Times newspaper editor James Harding to quit

James Harding James Harding was editor of the Times newspaper, part of News International Group, for five years

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The editor of the Times, James Harding, has announced his resignation.

His move comes on the day parent company News International revealed £10.8m in severance pay, understood to be for its former boss Rebekah Brooks.

James Harding will leave within a month and is expected to be replaced by Sunday Times editor John Witherow.

Mrs Brooks resigned as chief executive of News International because of phone-hacking allegations at the now-closed News of the World newspaper.

In an address to staff, Mr Harding implied that the decision was not entirely his: "It has been made clear to me that News Corporation would like to appoint a new editor of the Times.

"I have, therefore, agreed to stand down. I called Rupert this morning to offer my resignation and he accepted it," he said.

Mr Harding could move to Mr Murdoch's publishing firm, Harper Collins, BBC business editor Robert Peston says.


The News International Group, the News Corporation subsidiary which owns both the Times titles as well as the Sun newspaper and formerly published the News of the World, published its latest accounts.

They revealed losses of £153m in the year to July 2012, compared with a profit of £113m a year earlier.

Start Quote

I have great respect for [James] as a colleague and friend, and truly hope we can work together again”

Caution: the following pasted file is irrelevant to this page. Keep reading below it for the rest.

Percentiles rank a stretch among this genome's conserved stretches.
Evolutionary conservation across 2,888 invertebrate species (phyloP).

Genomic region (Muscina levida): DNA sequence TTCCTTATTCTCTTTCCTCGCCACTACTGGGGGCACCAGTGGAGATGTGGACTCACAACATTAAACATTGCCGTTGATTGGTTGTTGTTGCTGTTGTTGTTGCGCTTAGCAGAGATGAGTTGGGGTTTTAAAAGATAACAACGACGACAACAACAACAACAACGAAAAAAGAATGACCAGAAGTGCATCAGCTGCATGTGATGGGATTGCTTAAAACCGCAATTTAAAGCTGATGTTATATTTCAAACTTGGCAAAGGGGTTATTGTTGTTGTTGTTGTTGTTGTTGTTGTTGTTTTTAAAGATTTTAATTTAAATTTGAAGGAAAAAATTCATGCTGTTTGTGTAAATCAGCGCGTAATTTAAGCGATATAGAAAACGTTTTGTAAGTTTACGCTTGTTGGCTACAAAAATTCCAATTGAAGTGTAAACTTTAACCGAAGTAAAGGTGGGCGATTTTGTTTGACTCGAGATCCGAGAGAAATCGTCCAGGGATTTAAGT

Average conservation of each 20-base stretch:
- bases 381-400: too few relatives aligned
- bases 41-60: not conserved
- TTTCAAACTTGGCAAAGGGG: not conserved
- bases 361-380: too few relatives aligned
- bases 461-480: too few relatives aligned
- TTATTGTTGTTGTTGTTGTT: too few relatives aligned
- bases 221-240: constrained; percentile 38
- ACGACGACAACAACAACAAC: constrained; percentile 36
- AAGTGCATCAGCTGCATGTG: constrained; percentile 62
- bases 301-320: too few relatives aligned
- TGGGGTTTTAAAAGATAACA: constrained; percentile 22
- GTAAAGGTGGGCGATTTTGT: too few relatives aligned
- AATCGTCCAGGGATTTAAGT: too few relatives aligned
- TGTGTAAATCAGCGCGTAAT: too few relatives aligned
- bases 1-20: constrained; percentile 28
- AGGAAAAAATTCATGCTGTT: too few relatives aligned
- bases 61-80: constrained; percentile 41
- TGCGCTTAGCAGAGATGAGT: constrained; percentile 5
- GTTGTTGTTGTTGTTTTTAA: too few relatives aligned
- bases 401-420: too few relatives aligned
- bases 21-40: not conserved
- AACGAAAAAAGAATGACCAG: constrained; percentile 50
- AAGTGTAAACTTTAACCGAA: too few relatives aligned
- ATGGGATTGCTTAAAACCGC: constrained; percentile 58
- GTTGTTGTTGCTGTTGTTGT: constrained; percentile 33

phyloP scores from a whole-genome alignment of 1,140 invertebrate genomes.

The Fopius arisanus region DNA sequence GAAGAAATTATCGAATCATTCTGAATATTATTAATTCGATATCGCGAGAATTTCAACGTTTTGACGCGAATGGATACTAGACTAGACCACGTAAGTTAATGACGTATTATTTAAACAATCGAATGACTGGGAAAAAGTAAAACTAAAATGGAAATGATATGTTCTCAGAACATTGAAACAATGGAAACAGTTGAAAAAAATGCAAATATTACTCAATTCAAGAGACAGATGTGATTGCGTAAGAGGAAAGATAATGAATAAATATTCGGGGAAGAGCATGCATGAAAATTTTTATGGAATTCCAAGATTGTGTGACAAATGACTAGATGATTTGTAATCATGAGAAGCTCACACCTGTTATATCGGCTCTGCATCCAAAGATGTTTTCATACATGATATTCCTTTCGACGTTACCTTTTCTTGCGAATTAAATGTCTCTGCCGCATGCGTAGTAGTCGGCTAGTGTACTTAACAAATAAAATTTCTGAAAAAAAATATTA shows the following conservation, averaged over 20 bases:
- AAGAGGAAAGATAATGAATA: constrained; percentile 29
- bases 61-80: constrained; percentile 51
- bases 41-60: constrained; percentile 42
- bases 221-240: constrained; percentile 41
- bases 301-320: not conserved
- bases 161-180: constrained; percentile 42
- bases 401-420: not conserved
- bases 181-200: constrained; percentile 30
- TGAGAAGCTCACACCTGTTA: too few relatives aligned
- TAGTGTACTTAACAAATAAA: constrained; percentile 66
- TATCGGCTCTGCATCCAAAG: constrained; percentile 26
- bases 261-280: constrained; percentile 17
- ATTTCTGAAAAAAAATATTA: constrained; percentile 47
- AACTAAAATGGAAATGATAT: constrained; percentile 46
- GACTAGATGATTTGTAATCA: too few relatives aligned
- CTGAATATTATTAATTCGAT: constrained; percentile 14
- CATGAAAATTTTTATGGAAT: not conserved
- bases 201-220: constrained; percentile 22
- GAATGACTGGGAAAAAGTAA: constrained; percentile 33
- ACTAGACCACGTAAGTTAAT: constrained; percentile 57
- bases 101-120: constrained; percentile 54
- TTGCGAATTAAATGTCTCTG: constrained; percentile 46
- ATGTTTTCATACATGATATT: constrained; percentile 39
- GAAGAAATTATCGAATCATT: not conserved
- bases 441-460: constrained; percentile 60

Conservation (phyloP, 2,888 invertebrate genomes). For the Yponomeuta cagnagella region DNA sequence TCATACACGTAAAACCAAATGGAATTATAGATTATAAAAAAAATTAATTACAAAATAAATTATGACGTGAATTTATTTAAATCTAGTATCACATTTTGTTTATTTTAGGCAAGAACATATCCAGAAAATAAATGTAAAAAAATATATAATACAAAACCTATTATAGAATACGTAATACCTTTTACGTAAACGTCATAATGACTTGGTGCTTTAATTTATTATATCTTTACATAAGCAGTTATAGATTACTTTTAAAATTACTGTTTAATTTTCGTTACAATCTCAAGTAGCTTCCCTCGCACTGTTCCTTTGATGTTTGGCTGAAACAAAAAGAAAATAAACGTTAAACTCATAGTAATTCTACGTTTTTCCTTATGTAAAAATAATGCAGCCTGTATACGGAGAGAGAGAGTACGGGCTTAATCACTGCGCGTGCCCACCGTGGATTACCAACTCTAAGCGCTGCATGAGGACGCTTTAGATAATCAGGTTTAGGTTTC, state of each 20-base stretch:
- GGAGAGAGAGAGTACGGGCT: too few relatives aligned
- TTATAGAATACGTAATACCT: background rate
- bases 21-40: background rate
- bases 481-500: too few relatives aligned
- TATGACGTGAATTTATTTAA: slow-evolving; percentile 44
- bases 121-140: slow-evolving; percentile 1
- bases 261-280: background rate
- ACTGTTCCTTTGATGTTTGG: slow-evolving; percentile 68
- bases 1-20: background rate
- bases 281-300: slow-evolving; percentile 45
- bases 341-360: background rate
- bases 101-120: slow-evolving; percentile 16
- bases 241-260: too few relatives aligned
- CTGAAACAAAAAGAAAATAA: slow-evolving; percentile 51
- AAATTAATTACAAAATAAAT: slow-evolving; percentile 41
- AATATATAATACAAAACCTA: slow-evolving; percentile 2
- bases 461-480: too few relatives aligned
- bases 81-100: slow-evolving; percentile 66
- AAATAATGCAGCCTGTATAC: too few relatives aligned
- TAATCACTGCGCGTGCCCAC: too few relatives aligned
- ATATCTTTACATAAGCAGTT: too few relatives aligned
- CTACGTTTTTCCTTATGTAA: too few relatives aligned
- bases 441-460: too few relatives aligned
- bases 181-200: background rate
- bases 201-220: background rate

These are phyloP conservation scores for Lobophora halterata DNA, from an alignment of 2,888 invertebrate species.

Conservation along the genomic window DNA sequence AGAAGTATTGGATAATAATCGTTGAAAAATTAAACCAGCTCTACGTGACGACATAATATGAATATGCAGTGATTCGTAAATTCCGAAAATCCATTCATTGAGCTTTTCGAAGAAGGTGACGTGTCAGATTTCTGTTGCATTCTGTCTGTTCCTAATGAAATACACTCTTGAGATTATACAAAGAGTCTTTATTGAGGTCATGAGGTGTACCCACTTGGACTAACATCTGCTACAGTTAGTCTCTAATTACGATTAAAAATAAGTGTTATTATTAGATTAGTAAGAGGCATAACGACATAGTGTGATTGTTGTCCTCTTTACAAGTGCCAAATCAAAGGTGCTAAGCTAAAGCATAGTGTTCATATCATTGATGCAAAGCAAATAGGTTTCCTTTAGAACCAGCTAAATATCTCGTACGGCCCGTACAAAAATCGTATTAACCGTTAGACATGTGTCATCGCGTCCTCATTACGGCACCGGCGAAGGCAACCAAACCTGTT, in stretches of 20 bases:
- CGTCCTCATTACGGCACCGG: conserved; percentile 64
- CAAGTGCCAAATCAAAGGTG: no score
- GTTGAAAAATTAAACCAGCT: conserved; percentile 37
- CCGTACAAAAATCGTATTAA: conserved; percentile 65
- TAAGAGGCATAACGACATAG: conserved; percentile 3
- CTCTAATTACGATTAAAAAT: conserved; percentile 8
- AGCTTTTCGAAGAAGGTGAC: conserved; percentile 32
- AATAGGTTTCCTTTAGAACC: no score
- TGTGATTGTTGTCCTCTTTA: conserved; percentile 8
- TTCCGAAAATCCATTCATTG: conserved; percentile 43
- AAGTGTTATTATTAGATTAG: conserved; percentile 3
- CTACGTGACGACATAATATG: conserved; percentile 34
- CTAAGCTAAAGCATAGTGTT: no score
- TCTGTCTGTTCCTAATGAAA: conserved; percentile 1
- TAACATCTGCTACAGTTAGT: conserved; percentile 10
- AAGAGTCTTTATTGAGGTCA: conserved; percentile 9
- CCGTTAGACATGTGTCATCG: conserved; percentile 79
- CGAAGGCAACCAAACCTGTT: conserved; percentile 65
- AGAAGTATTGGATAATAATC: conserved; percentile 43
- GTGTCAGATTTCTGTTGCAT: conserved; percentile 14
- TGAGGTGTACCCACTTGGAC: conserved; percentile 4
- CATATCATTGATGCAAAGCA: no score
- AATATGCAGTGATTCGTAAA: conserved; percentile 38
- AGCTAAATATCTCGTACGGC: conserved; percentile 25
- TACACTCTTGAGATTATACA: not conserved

End Quote Rupert Murdoch News Corporation

The group said one of the main causes of the loss, £46.6m, was the closure of the News of the World, which folded in July 2011 in the wake of allegations of widespread phone hacking.

That figure included a £10.8m "compensation for loss of office" payment, which is understood was paid to Rebekah Brooks, who resigned shortly after the final edition of the NOTW was published.

She was a former editor of the News of the World who rose to chief executive of News International.

The company said this financial year contained a "high level of uncertainty" in respect of potential damages and legal costs which may be payable as result of the legal action by those alleging their private messages were intercepted by the News of the World in search of stories.

It said it had set aside £17.5m "in respect of claimants legal fees and damages".

A number of individuals have received compensation payments, including the parents of murdered schoolgirl Millie Dowler and the singer, Charlotte Church.


The change at the Times newspaper comes hard on the heels of another move at the top of Mr Murdoch's company.

Last week, the chief executive of News International, the News Corporation subsidiary whose assets include the Times newspapers, said he would leave his role before the end of the month.

Tom Mockridge had taken over from Mrs Brooks in July 2011.

Rupert Murdoch, chairman and chief executive of News Corp, said Mr Mockridge's decision was "absolutely and entirely his own".

The announcement comes as News Corp plans to split into two businesses, separating its newspaper and book publishing interests from its now dominant and much more profitable TV and film enterprises.

Rupert Murdoch said: "James has been a distinguished editor for the Times, attracting talented staff to the paper and leading it through difficult times.

"I have great respect for him as a colleague and friend, and truly hope we can work together again."

Mr Harding, who is 43, was one of the youngest journalists to take charge of the paper.

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